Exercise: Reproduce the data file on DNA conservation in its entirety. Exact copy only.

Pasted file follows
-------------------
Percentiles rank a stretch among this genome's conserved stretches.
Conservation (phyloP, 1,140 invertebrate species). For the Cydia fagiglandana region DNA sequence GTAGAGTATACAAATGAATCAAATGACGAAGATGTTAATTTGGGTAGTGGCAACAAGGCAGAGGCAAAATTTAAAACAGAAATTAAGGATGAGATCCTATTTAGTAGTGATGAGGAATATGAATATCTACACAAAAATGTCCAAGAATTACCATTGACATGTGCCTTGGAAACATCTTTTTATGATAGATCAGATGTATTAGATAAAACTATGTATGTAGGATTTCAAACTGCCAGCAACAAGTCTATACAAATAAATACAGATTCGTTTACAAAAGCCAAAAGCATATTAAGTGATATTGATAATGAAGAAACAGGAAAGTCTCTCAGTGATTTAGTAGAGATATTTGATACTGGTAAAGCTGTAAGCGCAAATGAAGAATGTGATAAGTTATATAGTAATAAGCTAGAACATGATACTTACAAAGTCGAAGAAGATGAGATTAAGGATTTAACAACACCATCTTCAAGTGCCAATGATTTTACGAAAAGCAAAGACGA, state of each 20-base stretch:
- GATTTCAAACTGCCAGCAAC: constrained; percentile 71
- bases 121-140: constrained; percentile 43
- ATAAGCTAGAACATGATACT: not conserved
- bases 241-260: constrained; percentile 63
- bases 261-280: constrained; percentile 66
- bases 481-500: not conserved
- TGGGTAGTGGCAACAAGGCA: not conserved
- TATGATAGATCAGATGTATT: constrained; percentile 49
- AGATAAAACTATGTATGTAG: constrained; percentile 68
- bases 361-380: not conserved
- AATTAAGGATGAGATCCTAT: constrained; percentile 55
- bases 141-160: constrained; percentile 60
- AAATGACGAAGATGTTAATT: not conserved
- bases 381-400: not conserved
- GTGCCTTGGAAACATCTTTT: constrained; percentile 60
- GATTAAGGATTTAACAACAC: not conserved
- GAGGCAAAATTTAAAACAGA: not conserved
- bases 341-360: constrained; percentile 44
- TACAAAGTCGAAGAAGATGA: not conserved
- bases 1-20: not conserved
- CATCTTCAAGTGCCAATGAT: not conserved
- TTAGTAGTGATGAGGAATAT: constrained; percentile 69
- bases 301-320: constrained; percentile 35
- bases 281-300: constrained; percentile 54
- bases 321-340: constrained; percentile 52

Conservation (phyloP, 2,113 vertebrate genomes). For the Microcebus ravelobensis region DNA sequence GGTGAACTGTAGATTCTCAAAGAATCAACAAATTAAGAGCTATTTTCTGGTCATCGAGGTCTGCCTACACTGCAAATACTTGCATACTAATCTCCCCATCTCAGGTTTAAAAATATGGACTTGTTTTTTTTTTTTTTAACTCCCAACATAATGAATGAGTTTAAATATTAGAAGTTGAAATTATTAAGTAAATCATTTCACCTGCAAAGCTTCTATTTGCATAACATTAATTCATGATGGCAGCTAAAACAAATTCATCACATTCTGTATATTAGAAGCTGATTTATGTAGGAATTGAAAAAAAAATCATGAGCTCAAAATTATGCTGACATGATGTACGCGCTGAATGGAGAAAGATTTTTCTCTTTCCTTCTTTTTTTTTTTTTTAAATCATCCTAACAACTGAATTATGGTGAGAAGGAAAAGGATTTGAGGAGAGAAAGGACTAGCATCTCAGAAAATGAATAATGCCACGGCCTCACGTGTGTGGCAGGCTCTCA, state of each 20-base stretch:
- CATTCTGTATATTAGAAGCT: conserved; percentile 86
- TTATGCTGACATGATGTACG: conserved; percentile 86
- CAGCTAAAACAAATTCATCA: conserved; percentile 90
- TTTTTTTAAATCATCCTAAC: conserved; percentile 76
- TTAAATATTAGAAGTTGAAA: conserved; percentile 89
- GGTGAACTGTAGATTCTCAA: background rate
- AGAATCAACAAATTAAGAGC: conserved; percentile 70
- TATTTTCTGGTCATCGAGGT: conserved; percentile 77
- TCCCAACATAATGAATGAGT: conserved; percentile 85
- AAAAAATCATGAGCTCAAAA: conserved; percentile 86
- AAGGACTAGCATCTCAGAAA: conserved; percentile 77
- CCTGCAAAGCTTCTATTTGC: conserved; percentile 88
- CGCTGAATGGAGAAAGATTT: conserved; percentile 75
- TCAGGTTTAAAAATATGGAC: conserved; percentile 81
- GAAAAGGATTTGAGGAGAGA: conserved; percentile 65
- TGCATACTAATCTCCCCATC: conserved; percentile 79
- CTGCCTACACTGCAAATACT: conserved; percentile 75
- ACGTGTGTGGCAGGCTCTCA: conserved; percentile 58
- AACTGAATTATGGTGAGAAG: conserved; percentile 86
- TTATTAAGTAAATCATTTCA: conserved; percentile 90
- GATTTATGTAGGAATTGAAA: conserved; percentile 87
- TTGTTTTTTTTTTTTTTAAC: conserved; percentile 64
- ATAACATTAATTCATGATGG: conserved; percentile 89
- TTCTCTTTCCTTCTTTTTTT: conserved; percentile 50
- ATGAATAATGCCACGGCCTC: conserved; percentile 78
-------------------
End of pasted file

Percentiles rank a stretch among this genome's conserved stretches.
Conservation (phyloP, 1,140 invertebrate species). For the Cydia fagiglandana region DNA sequence GTAGAGTATACAAATGAATCAAATGACGAAGATGTTAATTTGGGTAGTGGCAACAAGGCAGAGGCAAAATTTAAAACAGAAATTAAGGATGAGATCCTATTTAGTAGTGATGAGGAATATGAATATCTACACAAAAATGTCCAAGAATTACCATTGACATGTGCCTTGGAAACATCTTTTTATGATAGATCAGATGTATTAGATAAAACTATGTATGTAGGATTTCAAACTGCCAGCAACAAGTCTATACAAATAAATACAGATTCGTTTACAAAAGCCAAAAGCATATTAAGTGATATTGATAATGAAGAAACAGGAAAGTCTCTCAGTGATTTAGTAGAGATATTTGATACTGGTAAAGCTGTAAGCGCAAATGAAGAATGTGATAAGTTATATAGTAATAAGCTAGAACATGATACTTACAAAGTCGAAGAAGATGAGATTAAGGATTTAACAACACCATCTTCAAGTGCCAATGATTTTACGAAAAGCAAAGACGA, state of each 20-base stretch:
- GATTTCAAACTGCCAGCAAC: constrained; percentile 71
- bases 121-140: constrained; percentile 43
- ATAAGCTAGAACATGATACT: not conserved
- bases 241-260: constrained; percentile 63
- bases 261-280: constrained; percentile 66
- bases 481-500: not conserved
- TGGGTAGTGGCAACAAGGCA: not conserved
- TATGATAGATCAGATGTATT: constrained; percentile 49
- AGATAAAACTATGTATGTAG: constrained; percentile 68
- bases 361-380: not conserved
- AATTAAGGATGAGATCCTAT: constrained; percentile 55
- bases 141-160: constrained; percentile 60
- AAATGACGAAGATGTTAATT: not conserved
- bases 381-400: not conserved
- GTGCCTTGGAAACATCTTTT: constrained; percentile 60
- GATTAAGGATTTAACAACAC: not conserved
- GAGGCAAAATTTAAAACAGA: not conserved
- bases 341-360: constrained; percentile 44
- TACAAAGTCGAAGAAGATGA: not conserved
- bases 1-20: not conserved
- CATCTTCAAGTGCCAATGAT: not conserved
- TTAGTAGTGATGAGGAATAT: constrained; percentile 69
- bases 301-320: constrained; percentile 35
- bases 281-300: constrained; percentile 54
- bases 321-340: constrained; percentile 52

Conservation (phyloP, 2,113 vertebrate genomes). For the Microcebus ravelobensis region DNA sequence GGTGAACTGTAGATTCTCAAAGAATCAACAAATTAAGAGCTATTTTCTGGTCATCGAGGTCTGCCTACACTGCAAATACTTGCATACTAATCTCCCCATCTCAGGTTTAAAAATATGGACTTGTTTTTTTTTTTTTTAACTCCCAACATAATGAATGAGTTTAAATATTAGAAGTTGAAATTATTAAGTAAATCATTTCACCTGCAAAGCTTCTATTTGCATAACATTAATTCATGATGGCAGCTAAAACAAATTCATCACATTCTGTATATTAGAAGCTGATTTATGTAGGAATTGAAAAAAAAATCATGAGCTCAAAATTATGCTGACATGATGTACGCGCTGAATGGAGAAAGATTTTTCTCTTTCCTTCTTTTTTTTTTTTTTAAATCATCCTAACAACTGAATTATGGTGAGAAGGAAAAGGATTTGAGGAGAGAAAGGACTAGCATCTCAGAAAATGAATAATGCCACGGCCTCACGTGTGTGGCAGGCTCTCA, state of each 20-base stretch:
- CATTCTGTATATTAGAAGCT: conserved; percentile 86
- TTATGCTGACATGATGTACG: conserved; percentile 86
- CAGCTAAAACAAATTCATCA: conserved; percentile 90
- TTTTTTTAAATCATCCTAAC: conserved; percentile 76
- TTAAATATTAGAAGTTGAAA: conserved; percentile 89
- GGTGAACTGTAGATTCTCAA: background rate
- AGAATCAACAAATTAAGAGC: conserved; percentile 70
- TATTTTCTGGTCATCGAGGT: conserved; percentile 77
- TCCCAACATAATGAATGAGT: conserved; percentile 85
- AAAAAATCATGAGCTCAAAA: conserved; percentile 86
- AAGGACTAGCATCTCAGAAA: conserved; percentile 77
- CCTGCAAAGCTTCTATTTGC: conserved; percentile 88
- CGCTGAATGGAGAAAGATTT: conserved; percentile 75
- TCAGGTTTAAAAATATGGAC: conserved; percentile 81
- GAAAAGGATTTGAGGAGAGA: conserved; percentile 65
- TGCATACTAATCTCCCCATC: conserved; percentile 79
- CTGCCTACACTGCAAATACT: conserved; percentile 75
- ACGTGTGTGGCAGGCTCTCA: conserved; percentile 58
- AACTGAATTATGGTGAGAAG: conserved; percentile 86
- TTATTAAGTAAATCATTTCA: conserved; percentile 90
- GATTTATGTAGGAATTGAAA: conserved; percentile 87
- TTGTTTTTTTTTTTTTTAAC: conserved; percentile 64
- ATAACATTAATTCATGATGG: conserved; percentile 89
- TTCTCTTTCCTTCTTTTTTT: conserved; percentile 50
- ATGAATAATGCCACGGCCTC: conserved; percentile 78